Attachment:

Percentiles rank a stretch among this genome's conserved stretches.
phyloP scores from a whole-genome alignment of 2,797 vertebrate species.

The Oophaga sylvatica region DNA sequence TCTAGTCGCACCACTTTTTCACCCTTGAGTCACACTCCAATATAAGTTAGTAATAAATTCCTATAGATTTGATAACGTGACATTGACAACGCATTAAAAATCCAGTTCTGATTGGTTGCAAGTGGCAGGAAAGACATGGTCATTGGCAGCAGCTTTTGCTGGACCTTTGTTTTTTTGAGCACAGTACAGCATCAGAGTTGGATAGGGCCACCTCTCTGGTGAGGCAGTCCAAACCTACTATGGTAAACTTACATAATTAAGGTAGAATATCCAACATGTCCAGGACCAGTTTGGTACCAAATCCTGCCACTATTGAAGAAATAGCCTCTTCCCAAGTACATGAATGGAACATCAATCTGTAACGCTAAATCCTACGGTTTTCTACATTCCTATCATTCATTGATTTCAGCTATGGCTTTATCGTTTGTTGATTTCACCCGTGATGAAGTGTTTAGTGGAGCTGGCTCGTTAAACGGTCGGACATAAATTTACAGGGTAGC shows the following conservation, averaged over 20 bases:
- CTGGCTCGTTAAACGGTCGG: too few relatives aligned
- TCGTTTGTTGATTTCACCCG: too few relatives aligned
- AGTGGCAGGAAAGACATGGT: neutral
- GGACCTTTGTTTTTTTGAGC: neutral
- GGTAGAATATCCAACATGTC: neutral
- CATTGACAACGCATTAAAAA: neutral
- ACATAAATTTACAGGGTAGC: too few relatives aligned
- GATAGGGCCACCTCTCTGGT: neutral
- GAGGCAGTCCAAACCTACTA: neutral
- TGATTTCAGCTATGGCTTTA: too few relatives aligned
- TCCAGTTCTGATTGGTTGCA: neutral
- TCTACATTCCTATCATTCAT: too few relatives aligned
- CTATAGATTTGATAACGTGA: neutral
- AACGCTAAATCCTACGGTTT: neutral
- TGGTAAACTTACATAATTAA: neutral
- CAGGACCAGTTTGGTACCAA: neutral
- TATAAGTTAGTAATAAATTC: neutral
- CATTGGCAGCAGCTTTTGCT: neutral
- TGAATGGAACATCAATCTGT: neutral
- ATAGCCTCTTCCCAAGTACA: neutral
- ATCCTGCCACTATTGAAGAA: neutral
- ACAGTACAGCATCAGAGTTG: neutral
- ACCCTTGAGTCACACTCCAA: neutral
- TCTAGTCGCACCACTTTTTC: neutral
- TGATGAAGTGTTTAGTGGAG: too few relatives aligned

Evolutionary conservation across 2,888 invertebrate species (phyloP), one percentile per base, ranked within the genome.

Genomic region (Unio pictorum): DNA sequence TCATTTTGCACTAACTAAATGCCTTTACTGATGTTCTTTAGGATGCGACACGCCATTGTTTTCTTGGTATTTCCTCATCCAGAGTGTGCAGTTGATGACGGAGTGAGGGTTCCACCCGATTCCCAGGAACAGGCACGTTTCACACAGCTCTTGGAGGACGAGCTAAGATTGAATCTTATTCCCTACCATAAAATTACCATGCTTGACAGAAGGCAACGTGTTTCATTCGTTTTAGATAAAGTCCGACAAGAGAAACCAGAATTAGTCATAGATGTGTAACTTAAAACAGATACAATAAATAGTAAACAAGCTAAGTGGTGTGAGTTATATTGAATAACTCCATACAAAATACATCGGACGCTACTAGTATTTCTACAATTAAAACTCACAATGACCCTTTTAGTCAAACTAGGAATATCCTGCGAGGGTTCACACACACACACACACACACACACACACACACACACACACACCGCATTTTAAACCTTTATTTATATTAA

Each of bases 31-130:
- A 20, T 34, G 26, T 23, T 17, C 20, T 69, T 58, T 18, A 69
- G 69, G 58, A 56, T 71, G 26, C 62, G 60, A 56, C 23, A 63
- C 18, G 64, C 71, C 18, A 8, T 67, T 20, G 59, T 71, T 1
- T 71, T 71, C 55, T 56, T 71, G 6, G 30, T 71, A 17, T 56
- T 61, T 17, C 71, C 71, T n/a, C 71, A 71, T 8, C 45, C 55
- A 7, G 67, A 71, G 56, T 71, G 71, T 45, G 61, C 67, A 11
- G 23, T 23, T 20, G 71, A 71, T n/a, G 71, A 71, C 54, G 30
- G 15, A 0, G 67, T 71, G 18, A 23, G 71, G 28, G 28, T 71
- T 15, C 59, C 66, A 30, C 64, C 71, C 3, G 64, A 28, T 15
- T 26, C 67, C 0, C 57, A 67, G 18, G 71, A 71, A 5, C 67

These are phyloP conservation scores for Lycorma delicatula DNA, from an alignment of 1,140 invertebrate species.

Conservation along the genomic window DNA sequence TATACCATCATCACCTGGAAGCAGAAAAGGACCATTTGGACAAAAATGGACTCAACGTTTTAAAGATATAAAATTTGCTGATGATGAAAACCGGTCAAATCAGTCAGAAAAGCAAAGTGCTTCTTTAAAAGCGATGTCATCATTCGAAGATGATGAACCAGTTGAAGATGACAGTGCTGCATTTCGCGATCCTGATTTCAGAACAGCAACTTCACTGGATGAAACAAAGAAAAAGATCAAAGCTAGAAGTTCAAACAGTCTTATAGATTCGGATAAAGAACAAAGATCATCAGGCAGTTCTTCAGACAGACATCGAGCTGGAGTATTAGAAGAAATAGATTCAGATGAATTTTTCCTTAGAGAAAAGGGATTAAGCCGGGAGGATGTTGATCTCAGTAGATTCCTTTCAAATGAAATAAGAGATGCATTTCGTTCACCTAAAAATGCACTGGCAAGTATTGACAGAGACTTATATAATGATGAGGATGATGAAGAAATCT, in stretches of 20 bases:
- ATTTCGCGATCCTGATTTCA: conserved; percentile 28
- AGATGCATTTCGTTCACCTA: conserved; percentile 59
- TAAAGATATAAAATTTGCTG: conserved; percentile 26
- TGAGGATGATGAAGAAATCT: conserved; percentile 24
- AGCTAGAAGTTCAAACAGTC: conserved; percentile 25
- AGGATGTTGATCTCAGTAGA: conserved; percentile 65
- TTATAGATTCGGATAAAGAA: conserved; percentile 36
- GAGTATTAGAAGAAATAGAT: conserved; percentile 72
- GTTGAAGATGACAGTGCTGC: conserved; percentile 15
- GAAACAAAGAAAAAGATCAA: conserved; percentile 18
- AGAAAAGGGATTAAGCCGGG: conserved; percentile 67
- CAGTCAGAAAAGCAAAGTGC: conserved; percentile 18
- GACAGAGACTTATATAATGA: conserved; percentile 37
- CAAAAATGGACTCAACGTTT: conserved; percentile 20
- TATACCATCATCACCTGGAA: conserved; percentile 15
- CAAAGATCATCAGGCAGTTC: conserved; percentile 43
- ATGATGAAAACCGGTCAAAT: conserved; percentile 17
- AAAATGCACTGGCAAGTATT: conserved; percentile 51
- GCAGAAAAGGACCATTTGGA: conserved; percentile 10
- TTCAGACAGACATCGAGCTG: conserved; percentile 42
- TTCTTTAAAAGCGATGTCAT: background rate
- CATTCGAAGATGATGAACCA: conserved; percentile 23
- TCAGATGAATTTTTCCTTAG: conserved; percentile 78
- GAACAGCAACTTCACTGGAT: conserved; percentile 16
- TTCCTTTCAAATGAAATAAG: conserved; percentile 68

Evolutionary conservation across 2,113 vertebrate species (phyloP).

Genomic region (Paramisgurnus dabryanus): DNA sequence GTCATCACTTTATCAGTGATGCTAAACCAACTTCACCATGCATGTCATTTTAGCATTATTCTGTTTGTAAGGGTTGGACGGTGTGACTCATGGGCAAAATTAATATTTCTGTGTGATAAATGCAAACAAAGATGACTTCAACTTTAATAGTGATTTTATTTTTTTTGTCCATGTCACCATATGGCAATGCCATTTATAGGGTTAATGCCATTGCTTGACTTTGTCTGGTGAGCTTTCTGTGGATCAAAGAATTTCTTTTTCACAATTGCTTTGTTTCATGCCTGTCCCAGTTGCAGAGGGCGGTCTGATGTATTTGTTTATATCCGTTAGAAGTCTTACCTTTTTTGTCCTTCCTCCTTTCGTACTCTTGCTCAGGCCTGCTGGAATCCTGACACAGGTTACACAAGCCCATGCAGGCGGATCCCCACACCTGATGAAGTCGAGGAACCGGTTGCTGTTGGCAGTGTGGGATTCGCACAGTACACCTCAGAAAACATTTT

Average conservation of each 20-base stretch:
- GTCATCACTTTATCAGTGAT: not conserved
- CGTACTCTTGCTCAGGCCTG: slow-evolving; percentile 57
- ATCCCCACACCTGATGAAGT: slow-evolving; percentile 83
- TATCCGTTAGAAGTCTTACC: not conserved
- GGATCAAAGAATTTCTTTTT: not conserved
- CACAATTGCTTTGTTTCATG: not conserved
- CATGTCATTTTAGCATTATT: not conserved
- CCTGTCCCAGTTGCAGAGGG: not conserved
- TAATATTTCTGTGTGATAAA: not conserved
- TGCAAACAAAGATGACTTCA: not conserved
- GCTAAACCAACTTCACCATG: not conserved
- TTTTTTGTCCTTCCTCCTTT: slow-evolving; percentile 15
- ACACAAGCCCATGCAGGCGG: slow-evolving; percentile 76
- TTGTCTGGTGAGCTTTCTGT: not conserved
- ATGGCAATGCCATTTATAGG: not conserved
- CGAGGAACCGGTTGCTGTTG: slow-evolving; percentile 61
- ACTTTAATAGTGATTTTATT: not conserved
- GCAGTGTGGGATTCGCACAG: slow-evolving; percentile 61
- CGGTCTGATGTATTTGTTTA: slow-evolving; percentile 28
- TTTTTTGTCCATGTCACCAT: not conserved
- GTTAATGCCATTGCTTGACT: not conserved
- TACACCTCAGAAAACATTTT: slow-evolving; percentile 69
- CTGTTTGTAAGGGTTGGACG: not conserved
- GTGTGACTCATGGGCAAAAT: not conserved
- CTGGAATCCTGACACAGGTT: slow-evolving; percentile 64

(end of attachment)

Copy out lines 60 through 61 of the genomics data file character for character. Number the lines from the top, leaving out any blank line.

- ATGATGAAAACCGGTCAAAT: conserved; percentile 17
- AAAATGCACTGGCAAGTATT: conserved; percentile 51